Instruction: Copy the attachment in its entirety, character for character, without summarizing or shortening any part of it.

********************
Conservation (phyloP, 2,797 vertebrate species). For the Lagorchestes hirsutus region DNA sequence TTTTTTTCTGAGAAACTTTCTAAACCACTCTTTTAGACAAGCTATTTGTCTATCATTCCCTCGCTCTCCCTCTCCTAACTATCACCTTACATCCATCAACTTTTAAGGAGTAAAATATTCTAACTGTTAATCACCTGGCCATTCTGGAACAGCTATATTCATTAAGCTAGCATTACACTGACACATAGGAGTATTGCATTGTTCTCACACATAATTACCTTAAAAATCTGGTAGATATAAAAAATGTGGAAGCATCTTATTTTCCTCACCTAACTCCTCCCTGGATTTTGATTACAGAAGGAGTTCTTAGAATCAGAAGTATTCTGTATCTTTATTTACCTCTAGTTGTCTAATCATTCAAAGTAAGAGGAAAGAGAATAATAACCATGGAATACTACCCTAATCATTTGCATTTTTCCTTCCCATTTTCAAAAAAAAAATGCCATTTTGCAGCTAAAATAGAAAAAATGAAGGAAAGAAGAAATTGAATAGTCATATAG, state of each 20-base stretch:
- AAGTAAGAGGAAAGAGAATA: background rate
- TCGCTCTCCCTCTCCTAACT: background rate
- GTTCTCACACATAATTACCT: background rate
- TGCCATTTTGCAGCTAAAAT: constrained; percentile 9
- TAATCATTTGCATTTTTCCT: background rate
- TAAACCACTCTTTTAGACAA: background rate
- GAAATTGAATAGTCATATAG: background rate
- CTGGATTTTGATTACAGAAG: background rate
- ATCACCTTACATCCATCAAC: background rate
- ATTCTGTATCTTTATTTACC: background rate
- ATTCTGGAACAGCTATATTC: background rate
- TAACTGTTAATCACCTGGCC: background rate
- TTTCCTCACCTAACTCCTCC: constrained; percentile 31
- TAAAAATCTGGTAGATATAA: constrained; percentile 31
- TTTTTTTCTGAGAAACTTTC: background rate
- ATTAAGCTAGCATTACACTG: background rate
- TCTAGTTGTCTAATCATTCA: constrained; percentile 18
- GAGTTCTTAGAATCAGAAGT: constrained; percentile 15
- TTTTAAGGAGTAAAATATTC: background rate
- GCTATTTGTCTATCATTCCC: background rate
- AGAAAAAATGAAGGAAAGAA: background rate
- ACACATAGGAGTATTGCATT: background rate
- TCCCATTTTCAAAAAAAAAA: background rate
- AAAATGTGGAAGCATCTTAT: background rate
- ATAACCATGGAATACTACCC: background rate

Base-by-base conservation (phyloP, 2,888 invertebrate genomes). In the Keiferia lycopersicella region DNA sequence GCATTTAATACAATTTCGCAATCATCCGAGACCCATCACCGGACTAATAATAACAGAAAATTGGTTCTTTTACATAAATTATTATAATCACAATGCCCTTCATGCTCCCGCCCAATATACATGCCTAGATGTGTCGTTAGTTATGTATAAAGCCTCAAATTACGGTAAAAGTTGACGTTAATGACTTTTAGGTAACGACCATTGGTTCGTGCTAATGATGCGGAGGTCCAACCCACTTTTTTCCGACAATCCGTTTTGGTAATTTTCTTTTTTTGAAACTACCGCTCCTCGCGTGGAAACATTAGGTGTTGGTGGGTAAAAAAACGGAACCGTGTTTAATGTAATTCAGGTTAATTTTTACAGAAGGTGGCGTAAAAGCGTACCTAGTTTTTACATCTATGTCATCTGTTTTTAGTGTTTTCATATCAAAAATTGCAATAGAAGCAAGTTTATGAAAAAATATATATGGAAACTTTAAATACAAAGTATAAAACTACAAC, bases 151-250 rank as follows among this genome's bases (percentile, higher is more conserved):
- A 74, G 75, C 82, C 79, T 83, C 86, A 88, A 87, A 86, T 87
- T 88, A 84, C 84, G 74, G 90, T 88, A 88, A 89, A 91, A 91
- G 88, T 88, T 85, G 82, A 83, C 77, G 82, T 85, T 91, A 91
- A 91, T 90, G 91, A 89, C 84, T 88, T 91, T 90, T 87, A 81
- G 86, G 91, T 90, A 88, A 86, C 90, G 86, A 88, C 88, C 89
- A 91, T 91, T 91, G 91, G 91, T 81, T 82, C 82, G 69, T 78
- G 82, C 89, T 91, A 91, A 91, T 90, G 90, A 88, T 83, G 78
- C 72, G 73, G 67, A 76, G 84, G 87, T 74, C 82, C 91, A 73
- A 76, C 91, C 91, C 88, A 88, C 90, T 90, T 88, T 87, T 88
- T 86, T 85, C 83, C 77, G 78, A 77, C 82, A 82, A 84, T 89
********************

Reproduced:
Conservation (phyloP, 2,797 vertebrate species). For the Lagorchestes hirsutus region DNA sequence TTTTTTTCTGAGAAACTTTCTAAACCACTCTTTTAGACAAGCTATTTGTCTATCATTCCCTCGCTCTCCCTCTCCTAACTATCACCTTACATCCATCAACTTTTAAGGAGTAAAATATTCTAACTGTTAATCACCTGGCCATTCTGGAACAGCTATATTCATTAAGCTAGCATTACACTGACACATAGGAGTATTGCATTGTTCTCACACATAATTACCTTAAAAATCTGGTAGATATAAAAAATGTGGAAGCATCTTATTTTCCTCACCTAACTCCTCCCTGGATTTTGATTACAGAAGGAGTTCTTAGAATCAGAAGTATTCTGTATCTTTATTTACCTCTAGTTGTCTAATCATTCAAAGTAAGAGGAAAGAGAATAATAACCATGGAATACTACCCTAATCATTTGCATTTTTCCTTCCCATTTTCAAAAAAAAAATGCCATTTTGCAGCTAAAATAGAAAAAATGAAGGAAAGAAGAAATTGAATAGTCATATAG, state of each 20-base stretch:
- AAGTAAGAGGAAAGAGAATA: background rate
- TCGCTCTCCCTCTCCTAACT: background rate
- GTTCTCACACATAATTACCT: background rate
- TGCCATTTTGCAGCTAAAAT: constrained; percentile 9
- TAATCATTTGCATTTTTCCT: background rate
- TAAACCACTCTTTTAGACAA: background rate
- GAAATTGAATAGTCATATAG: background rate
- CTGGATTTTGATTACAGAAG: background rate
- ATCACCTTACATCCATCAAC: background rate
- ATTCTGTATCTTTATTTACC: background rate
- ATTCTGGAACAGCTATATTC: background rate
- TAACTGTTAATCACCTGGCC: background rate
- TTTCCTCACCTAACTCCTCC: constrained; percentile 31
- TAAAAATCTGGTAGATATAA: constrained; percentile 31
- TTTTTTTCTGAGAAACTTTC: background rate
- ATTAAGCTAGCATTACACTG: background rate
- TCTAGTTGTCTAATCATTCA: constrained; percentile 18
- GAGTTCTTAGAATCAGAAGT: constrained; percentile 15
- TTTTAAGGAGTAAAATATTC: background rate
- GCTATTTGTCTATCATTCCC: background rate
- AGAAAAAATGAAGGAAAGAA: background rate
- ACACATAGGAGTATTGCATT: background rate
- TCCCATTTTCAAAAAAAAAA: background rate
- AAAATGTGGAAGCATCTTAT: background rate
- ATAACCATGGAATACTACCC: background rate

Base-by-base conservation (phyloP, 2,888 invertebrate genomes). In the Keiferia lycopersicella region DNA sequence GCATTTAATACAATTTCGCAATCATCCGAGACCCATCACCGGACTAATAATAACAGAAAATTGGTTCTTTTACATAAATTATTATAATCACAATGCCCTTCATGCTCCCGCCCAATATACATGCCTAGATGTGTCGTTAGTTATGTATAAAGCCTCAAATTACGGTAAAAGTTGACGTTAATGACTTTTAGGTAACGACCATTGGTTCGTGCTAATGATGCGGAGGTCCAACCCACTTTTTTCCGACAATCCGTTTTGGTAATTTTCTTTTTTTGAAACTACCGCTCCTCGCGTGGAAACATTAGGTGTTGGTGGGTAAAAAAACGGAACCGTGTTTAATGTAATTCAGGTTAATTTTTACAGAAGGTGGCGTAAAAGCGTACCTAGTTTTTACATCTATGTCATCTGTTTTTAGTGTTTTCATATCAAAAATTGCAATAGAAGCAAGTTTATGAAAAAATATATATGGAAACTTTAAATACAAAGTATAAAACTACAAC, bases 151-250 rank as follows among this genome's bases (percentile, higher is more conserved):
- A 74, G 75, C 82, C 79, T 83, C 86, A 88, A 87, A 86, T 87
- T 88, A 84, C 84, G 74, G 90, T 88, A 88, A 89, A 91, A 91
- G 88, T 88, T 85, G 82, A 83, C 77, G 82, T 85, T 91, A 91
- A 91, T 90, G 91, A 89, C 84, T 88, T 91, T 90, T 87, A 81
- G 86, G 91, T 90, A 88, A 86, C 90, G 86, A 88, C 88, C 89
- A 91, T 91, T 91, G 91, G 91, T 81, T 82, C 82, G 69, T 78
- G 82, C 89, T 91, A 91, A 91, T 90, G 90, A 88, T 83, G 78
- C 72, G 73, G 67, A 76, G 84, G 87, T 74, C 82, C 91, A 73
- A 76, C 91, C 91, C 88, A 88, C 90, T 90, T 88, T 87, T 88
- T 86, T 85, C 83, C 77, G 78, A 77, C 82, A 82, A 84, T 89